EDMONTON – Edmonton housing prices continued to climb steadily during 2012, with the average of all homes at $333,140 in December – a jump of 5.4 per cent over the same period last year, the Realtors Association reported Thursday.
Single family homes did even better, ending the year with an average selling price of $391,427, up 6.8 per cent over last year. However, condominium prices were down slightly, by less than one per cent for 2012, with the average selling price $225,143.
“We are in a good place and see very stable growth ahead,” said Doug Singleton, the association’s outgoing president who has handed over duties to Darrell Cook for 2013.
After a sharp spike in prices in 2007 was followed by a steep decline, Singleton said the market has mostly recovered from those gyrations.
“We are back to the prices of 2006 before that spike, with some areas above the 2007 level.”
The association will be releasing its 2013 forecast next week.
“The final numbers are not in yet, but the market has been stable for the past few years and we can expect more of that in 2013,” said Cook.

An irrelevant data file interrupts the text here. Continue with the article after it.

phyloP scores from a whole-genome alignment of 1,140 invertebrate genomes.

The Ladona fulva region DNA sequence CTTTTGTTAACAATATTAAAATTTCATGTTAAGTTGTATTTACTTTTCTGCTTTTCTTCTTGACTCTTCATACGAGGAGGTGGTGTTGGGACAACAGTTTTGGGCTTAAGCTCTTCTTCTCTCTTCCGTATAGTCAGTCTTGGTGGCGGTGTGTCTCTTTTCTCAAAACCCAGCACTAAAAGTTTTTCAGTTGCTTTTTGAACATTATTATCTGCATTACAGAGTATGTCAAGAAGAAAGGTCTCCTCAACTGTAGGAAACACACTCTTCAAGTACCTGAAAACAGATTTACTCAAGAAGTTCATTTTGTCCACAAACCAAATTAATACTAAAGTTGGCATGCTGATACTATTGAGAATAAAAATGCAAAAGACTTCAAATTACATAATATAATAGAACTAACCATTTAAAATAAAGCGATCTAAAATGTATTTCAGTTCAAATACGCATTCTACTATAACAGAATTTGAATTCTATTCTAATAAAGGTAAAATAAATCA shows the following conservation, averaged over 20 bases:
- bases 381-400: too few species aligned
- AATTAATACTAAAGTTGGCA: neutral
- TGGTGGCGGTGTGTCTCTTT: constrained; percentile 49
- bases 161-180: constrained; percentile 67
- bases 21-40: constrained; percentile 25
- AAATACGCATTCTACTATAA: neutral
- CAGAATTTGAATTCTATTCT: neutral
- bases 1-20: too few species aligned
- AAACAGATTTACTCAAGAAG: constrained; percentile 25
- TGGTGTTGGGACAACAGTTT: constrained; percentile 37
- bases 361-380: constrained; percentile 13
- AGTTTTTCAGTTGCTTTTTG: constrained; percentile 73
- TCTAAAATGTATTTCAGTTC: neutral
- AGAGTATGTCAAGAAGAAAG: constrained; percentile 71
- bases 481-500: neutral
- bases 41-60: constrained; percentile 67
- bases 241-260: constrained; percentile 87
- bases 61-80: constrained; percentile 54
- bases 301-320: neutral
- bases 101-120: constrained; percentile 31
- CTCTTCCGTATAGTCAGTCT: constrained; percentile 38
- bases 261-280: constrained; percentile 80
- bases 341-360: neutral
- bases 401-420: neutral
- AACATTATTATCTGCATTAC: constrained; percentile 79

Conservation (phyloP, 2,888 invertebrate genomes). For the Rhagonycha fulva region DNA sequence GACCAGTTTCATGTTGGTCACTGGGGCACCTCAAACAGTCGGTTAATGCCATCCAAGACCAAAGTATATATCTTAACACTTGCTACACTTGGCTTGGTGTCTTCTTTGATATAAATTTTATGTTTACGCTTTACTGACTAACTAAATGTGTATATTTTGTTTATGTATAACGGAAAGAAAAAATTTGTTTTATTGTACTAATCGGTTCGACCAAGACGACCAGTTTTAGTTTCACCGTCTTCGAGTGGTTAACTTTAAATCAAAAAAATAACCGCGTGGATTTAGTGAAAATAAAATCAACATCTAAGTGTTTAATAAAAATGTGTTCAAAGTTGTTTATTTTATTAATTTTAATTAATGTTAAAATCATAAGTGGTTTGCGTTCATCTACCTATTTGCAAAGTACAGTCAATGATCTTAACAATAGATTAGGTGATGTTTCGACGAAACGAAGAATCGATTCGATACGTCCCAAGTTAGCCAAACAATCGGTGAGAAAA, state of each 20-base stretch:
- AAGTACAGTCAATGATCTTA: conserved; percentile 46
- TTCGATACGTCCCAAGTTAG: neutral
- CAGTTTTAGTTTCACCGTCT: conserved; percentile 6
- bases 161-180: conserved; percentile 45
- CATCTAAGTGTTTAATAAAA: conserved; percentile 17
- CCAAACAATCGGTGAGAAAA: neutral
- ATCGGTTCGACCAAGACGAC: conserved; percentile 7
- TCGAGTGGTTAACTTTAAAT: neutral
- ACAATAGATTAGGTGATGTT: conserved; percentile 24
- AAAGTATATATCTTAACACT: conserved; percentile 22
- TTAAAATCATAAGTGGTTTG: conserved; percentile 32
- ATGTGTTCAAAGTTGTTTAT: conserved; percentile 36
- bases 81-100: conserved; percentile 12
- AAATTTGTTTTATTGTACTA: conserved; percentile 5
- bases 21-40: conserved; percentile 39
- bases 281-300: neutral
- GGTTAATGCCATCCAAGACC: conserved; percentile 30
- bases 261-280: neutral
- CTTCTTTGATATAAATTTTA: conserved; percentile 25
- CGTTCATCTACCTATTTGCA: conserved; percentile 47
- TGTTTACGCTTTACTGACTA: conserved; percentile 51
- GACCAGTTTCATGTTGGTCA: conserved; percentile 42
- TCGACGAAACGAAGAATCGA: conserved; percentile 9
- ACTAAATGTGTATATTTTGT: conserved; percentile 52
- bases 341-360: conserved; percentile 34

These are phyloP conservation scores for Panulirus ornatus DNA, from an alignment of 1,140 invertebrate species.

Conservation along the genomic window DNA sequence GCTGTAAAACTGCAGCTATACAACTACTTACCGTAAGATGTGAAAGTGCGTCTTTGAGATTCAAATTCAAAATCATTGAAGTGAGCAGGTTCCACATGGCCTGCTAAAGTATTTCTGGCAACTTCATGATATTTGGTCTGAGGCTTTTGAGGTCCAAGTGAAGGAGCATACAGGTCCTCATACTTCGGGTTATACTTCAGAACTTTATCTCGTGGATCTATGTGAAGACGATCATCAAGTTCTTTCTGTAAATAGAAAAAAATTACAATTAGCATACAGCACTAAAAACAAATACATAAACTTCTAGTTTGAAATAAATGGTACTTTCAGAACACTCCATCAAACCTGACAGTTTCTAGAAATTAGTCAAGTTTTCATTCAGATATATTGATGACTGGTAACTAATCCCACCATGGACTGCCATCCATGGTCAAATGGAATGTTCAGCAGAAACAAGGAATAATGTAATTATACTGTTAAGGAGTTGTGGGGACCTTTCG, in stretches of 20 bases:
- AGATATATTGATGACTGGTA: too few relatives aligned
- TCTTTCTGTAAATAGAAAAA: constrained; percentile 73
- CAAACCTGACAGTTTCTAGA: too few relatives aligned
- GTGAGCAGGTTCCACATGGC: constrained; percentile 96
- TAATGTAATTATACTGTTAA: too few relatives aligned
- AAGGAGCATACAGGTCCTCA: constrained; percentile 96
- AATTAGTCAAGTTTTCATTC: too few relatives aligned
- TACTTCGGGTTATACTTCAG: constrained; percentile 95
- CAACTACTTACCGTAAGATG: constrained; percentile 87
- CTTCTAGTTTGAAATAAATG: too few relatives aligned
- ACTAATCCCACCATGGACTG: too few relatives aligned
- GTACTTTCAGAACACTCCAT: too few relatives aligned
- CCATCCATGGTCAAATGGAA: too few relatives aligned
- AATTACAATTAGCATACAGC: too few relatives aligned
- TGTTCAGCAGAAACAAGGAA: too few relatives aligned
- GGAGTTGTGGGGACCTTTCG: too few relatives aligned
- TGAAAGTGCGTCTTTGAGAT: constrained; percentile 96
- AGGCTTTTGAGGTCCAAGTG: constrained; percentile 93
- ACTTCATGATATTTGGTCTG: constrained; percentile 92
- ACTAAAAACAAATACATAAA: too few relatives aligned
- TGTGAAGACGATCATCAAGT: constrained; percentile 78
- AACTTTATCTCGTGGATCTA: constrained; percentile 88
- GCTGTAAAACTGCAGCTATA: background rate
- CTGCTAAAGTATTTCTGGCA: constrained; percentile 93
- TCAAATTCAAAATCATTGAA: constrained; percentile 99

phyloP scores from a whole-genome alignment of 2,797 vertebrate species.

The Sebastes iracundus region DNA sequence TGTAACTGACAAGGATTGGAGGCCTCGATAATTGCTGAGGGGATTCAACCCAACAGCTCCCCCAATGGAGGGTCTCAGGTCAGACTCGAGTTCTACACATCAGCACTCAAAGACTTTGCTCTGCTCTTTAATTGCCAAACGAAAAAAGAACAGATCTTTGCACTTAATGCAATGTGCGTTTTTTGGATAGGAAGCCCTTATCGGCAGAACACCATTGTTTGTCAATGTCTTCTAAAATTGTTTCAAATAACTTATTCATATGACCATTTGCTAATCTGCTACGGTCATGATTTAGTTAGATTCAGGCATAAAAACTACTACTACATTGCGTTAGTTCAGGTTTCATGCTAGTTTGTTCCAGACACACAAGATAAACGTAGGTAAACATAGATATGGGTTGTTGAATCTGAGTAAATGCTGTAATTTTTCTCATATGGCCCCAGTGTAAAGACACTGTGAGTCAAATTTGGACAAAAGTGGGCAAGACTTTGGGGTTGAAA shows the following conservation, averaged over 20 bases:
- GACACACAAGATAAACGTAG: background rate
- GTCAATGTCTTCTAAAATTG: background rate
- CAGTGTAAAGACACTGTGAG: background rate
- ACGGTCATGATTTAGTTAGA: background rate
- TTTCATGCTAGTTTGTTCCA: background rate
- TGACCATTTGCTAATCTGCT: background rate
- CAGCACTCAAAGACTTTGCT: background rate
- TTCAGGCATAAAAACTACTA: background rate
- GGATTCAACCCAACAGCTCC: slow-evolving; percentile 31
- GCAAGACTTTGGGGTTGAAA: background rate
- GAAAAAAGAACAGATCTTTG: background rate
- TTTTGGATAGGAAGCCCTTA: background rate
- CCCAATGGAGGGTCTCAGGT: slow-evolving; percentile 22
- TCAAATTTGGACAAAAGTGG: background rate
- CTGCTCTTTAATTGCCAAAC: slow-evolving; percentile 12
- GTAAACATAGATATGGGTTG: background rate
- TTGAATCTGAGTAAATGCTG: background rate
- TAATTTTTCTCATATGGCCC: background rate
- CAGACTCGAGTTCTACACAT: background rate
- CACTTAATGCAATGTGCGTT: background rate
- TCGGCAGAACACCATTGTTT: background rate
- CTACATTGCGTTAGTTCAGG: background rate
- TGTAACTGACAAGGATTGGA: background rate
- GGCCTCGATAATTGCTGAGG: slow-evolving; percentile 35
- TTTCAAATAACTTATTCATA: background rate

Alberta realtors are seeing increasing numbers of buyers from other provinces.
“It is said while it might take six months to find a job in Eastern Canada, it takes six hours here. There is a lot of opportunities,” said Cook.
That said, the market for first-time buyers in the Edmonton area is expected to be strong.
“It will continue to be a strong market for anything under $500,000,” said Singleton.
During 2012, 85 properties sold for more than $1 million.
Singleton said while many people will stroll through the historic areas close to the core – neighbourhoods like Glenora – and think this is where they would like to live, but the reality is that they will choose the less expensive suburbs.
Still, the downtown core is still growing “by leaps and bounds, with new condos replacing parking lots.”
And while the national media seems to be obsessed with falling sales and prices in Toronto and Vancouver, Singleton said other markets across Canada are doing fine.
“In those cities they are going through a price correction. To go and buy something in downtown Toronto (today) is ridiculous.”